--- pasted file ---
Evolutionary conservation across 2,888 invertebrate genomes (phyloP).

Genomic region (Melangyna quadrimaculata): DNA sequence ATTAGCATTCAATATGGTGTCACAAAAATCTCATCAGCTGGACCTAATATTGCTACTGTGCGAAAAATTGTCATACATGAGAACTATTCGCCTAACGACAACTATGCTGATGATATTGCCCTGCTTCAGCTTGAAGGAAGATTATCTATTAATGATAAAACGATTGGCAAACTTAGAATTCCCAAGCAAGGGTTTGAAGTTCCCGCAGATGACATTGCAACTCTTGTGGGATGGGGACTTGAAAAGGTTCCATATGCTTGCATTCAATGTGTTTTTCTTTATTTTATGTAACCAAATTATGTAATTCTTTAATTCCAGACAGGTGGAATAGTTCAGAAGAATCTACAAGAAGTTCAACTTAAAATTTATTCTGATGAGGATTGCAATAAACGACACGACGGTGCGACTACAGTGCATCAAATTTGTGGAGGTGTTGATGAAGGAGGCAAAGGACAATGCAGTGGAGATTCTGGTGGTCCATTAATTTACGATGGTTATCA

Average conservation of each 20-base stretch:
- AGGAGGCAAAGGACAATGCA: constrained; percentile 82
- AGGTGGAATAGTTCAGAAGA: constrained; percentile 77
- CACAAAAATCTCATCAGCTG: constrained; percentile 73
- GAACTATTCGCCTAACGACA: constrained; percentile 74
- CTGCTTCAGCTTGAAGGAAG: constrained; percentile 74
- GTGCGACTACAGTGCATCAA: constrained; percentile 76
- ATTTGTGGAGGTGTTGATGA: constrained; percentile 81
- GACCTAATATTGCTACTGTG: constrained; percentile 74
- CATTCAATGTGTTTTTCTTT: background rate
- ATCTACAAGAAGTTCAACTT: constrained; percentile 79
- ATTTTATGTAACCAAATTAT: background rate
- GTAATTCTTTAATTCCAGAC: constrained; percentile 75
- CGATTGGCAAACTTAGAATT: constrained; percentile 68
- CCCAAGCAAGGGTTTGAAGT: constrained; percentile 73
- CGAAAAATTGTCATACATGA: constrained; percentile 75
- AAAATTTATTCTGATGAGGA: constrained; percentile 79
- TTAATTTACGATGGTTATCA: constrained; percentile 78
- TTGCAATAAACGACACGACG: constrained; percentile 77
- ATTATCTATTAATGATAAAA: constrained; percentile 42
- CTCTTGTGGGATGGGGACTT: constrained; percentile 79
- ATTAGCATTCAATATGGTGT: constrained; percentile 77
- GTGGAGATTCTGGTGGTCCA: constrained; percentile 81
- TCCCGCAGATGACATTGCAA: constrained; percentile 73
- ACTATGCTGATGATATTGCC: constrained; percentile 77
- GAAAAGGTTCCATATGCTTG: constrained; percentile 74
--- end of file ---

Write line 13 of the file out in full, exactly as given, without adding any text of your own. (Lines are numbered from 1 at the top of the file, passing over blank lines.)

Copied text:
- ATCTACAAGAAGTTCAACTT: constrained; percentile 79